Dr Richard Mayne, a general practice academic clinical fellow at Queen's University Belfast, who led the research, said that during his training posts in general practice he found he was spending a lot of time sitting down and wondered what impact this was having on his health.
The idea for the research came from a study in the 1950s when epidemiologist Professor Jeremy Morris looked at health outcomes and cardiovascular disease among bus conductors and bus drivers in London after the Second World War.
'What he found was that bus conductors lived longer and the bus drivers, unfortunately, died younger from cardiovascular disease than their colleagues,' Dr Mayne explained. 'And the main difference between the two jobs was the amount of time they were spending sitting down at work.
'So I was thinking, are GPs potentially the bus drivers of the medical world – at our desk all day with patients coming in and out and us just sitting down the whole time?'
Working in general practice
In hospital posts most doctors will be on their feet and moving around for much of the day, almost the complete opposite of general practice, Dr Mayne said.
The study aimed to quantify this by looking at how much time GPs and GP trainees spent sitting during the course of a working day.
Participants completed a questionnaire and also took part in an accelerometer study, which involved wearing a device on their thigh that could detect whether they were sitting, standing or moving.
'What we found was that most doctors working in general practice were averaging around 10 and a half hours of sitting or sedentary time over the course of every working day, which is very high,' said Dr Mayne. 'Among the GP trainees that were working in hospital settings, they were averaging less than eight hours of daily sedentary time, so it was a very significant difference in the two groups.
'And it does make you wonder whether this is having an effect on the health of GPs given that the more time you spend sitting, the higher your mortality risk.'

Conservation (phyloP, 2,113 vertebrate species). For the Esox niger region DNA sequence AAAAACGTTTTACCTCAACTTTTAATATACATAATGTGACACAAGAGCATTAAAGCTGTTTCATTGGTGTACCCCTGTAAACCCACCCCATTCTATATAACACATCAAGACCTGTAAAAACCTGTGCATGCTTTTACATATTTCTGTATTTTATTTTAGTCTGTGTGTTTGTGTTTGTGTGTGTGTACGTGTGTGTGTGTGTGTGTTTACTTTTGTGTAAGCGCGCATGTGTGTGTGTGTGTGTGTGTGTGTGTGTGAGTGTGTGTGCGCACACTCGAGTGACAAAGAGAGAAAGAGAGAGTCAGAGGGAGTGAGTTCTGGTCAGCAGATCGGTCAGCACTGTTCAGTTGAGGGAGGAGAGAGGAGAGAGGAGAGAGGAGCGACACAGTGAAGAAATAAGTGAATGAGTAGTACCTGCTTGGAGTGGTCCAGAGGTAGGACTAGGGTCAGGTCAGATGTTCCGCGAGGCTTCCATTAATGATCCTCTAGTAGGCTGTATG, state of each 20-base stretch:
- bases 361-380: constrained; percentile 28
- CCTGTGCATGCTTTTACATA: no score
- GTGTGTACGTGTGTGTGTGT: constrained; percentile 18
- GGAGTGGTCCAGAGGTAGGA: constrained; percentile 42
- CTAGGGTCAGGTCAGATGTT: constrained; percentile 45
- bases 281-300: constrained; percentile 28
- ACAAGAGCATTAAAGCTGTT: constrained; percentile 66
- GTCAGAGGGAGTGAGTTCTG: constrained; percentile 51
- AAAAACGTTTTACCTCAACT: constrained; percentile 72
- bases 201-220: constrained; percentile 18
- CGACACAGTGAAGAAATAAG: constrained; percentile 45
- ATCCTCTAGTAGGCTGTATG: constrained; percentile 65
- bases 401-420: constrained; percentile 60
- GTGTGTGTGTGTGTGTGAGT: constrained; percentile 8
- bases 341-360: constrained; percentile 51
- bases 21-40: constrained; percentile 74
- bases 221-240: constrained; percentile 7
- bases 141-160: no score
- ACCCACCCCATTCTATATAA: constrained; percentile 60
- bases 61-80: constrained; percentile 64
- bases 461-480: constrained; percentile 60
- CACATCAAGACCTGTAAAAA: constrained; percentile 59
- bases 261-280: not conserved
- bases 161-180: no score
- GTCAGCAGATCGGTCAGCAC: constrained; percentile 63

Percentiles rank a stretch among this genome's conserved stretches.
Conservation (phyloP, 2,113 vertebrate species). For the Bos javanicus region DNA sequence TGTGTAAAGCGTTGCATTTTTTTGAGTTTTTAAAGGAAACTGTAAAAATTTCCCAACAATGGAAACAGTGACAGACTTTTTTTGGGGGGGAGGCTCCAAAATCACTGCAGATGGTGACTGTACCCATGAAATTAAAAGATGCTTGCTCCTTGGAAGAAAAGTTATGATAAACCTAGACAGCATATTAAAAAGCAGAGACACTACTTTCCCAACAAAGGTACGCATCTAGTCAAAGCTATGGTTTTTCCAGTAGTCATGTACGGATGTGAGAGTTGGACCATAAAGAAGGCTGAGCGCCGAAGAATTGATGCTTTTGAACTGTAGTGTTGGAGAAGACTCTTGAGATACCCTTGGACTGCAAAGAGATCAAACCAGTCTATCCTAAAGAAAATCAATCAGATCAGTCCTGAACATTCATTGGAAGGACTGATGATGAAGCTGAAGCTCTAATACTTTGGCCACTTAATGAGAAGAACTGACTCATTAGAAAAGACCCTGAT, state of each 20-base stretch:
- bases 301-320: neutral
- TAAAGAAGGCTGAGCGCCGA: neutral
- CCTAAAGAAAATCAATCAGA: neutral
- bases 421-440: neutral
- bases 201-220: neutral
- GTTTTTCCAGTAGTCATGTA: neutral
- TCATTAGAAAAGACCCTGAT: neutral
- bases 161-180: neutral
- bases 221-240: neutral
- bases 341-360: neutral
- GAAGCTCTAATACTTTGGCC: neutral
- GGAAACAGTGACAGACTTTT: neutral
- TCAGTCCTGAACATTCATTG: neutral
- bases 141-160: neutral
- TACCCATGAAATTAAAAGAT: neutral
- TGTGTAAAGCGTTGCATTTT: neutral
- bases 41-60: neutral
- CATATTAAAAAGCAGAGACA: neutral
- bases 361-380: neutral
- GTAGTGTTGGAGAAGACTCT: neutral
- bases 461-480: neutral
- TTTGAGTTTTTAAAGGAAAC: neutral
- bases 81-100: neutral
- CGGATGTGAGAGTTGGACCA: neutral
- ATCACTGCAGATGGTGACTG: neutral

Harms of sedentary behaviour
Dr Mayne said that while the importance and benefits of physical activity is widely understood there is much less awareness of the harms of sedentary behaviour.
'The main issue is prolonged periods of sedentary time – sitting down or lying down – because basically your body goes into shutdown mode and you burn very little energy. You don't use any of the muscles in your legs, which are the main muscles for burning energy and for improving blood flow throughout the body as well,' he explained.
'Chronically, over time, it does lead to adverse cardiovascular outcomes, heart disease, as well as metabolic health problems like diabetes. A range of mental health conditions and things like dementia are all also associated with excessive sedentary time.'
Dr Mayne's session at the RCGP annual conference will be exploring what can be done to reduce sedentary behaviour and increase physical activity in practices. 'I hope we will get some good engagement with that and good suggestions,' he said.
He suggested that part of the problem is that people associate working behind a computer as being a job that has to be done sitting down. However, he said alternating between sitting and standing using height adjustable desks might be part of the solution.
'It's really trying to minimise the amount of time you're spending sitting down, especially for prolonged periods,' Dr Mayne said. 'And trying to move more through the working day.'
Dr Mayne said he is now involved in research looking at whether encouraging doctors to become less sedentary and more physically active throughout the day could help to reduce burnout, fatigue and other issues associated with working long hours in general practice.
- This session at the RCGP annual conference is A3: Are we sitting too comfortably? Exploring sedentary behaviour in practice staff. 11.15am-12noon, Thursday 14 October.